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Maud Tournoud: I have always looked for meaningful applications of science. For my Ph.D. I studied the relationship between breastfeeding practices and mother-to-child HIV transition rate in Africa. Today, I’m investigating various AI solutions that address the challenges related to energy and resource efficiency. At first, as I started to apply this evolving technology, I was focused on ethical and responsible frameworks of AI, especially fairness. I quickly realized that it was not enough. To deliver value to the whole society, AI must also be diverse and inclusive.
The nightmare of the twenty-six percent threshold
I was lucky enough to graduate from one of the STEM (science-technology-engineering-mathematics) majors. My first job was in the health sector, which was represented equally by both women and men. When I joined Schneider Electric one year ago, the company was expanding its AI Hub. Thanks to Schneider Electric’s commitment to gender equity and 100% leadership commitment to UN Women’s Empowerment Principles, I felt confident joining the AI team as a woman.
A recent report from Deloitte AI Institute states that only 26 percent of data and AI positions in the workforce are filled by women. But AI is not different from any other tech domain. Taking a wider look at the Women in STEM statistics, I read about 1 million newly created jobs in STEM worldwide over the last seven years. To my surprise, today the representation of women in these roles is, again, only 26%. The worst situation is in the engineering sector, where women constitute barely 12% of the total talent pool. What is the issue behind these numbers? I believe that gender diversity is important for developing trustworthy & fair AI applications, valuable for the whole society.
Two ways to empower women in tech
As a person with an engineering degree, I fully agree we need to double and triple the number of women in AI in the following years. The first way is to get the tech world closer to the young women. One of the Schneider Electric initiatives in France makes it possible for AI experts to go to junior high school to do a set of engineering activities with 11-14-year-old girls. This age is critical for educational choices that often settle the career direction. If we empower girls at this stage, they should be more confident to follow a tech career in the future.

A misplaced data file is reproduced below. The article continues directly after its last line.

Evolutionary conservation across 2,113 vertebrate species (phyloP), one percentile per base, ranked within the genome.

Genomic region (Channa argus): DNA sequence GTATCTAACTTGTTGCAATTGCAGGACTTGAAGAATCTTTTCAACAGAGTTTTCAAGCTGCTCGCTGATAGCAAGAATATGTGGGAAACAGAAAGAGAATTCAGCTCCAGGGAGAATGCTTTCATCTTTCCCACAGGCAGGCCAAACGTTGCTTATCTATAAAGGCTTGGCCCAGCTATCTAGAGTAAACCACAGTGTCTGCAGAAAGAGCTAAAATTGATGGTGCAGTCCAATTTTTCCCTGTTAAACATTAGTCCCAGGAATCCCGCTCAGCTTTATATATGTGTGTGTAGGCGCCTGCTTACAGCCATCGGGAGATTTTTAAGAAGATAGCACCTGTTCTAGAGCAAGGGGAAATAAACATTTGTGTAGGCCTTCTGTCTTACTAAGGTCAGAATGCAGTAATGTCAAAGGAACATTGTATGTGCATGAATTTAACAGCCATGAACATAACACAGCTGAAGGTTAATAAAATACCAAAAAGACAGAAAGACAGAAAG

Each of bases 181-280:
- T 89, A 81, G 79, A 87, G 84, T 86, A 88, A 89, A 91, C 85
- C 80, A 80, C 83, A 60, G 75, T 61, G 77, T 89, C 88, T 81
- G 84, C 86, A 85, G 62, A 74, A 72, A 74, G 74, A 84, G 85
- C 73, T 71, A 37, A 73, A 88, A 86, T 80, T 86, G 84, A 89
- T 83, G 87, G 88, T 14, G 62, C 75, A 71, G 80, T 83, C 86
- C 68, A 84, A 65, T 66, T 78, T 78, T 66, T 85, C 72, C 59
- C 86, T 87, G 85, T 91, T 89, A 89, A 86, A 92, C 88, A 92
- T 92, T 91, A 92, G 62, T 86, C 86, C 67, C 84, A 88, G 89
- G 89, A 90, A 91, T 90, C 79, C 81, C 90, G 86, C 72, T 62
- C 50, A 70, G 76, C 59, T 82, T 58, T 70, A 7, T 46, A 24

The other way to empower women in tech is to mentor them along their careers. This year Schneider Electric became the official sponsor of the Women in AI (WAI) mentorship program. WAI is a nonprofit do-tank that empowers women and minorities to become AI and data experts, innovators, and leaders. They encourage ethical applications and responsible use of AI which was always the center of my interest.
Therefore, I volunteered as a mentor and was matched with Volha Litvinets, a senior consultant specializing in AI risk management and ethical AI. It was a valuable experience for both of us. Our solid thesis sounded: “You can’t do good AI without responsible AI”. In that spirit, we discussed ways of bringing AI to a high level of quality, responsibility, and trustworthiness used in a safe way. With my technical background and Volha’s social sciences point of view, we created a productive and symbiotic partnership that influenced positively on both sides. Here is how Volha reflected on the mentoring experience:
“Working in AI involves consistently navigating uncertainty, balancing fast-paced innovation, slow-changing regulation, and mitigating risks. Having Maud as a mentor was a significant asset for me – not only for validating my assumptions and gaining confidence but also for engaging in thought-provoking discussions at the intersection of data science and ethics. Additionally, AI remains a field where diversity is still an area for improvement.”Volha Litvinets
A manager does not mean a mentor
In the past, I did a lot of management. Nevertheless, the Women in AI mentorship opened my eyes and showed that being a mentor carries much more responsibility. It is not only about managing people but guiding them and not interfering much. Questions such as: “What do you think?” or “Can you tell me?” usually invite a straight response. However, the true value of such questions does not lie in answering them but in the mentor’s guidance itself. It’s a bit like being a wise wizard. When mentees ask for your advice, you just need to drop the odd pearl of wisdom, trusting they will find a way. Being a mentor is a unique opportunity to escape the managerial routine and practice something new and creative.
Mentorship: a safe space for you
For more than five months I was meeting with Volha, talking, and guiding her towards her goals. Today I don’t see it only as a series of meetings. This mentorship was a safe space that we created together. Working for different companies, we both knew the risk of talking with someone external. Nevertheless, we trusted ourselves, and respected confidentiality. That only strengthened our bond. Together, we created a friendly environment that favored our growth and helped us achieve our goals even faster.
It is true that mentoring will not solve the problem of the lack of women in STEM overnight. But initiatives like this change the perspective. With more women in AI, we ensure our future world is as we imagine – diverse and inclusive.
Learn more about embracing innovation and diversity at Schneider Electric.
Click to discover our initiatives and commitments to gender equity and inclusion of all.
About the author
Maud Tournoud, Senior Data Science Manager
After 15 years in in-vitro diagnostic company, Maud joined Schneider Electric in 2022 as a senior data science manager in the AI Hub, in Grenoble. Maud is deeply interested in responsible AI solution development, leveraging AI to build a more sustainable world.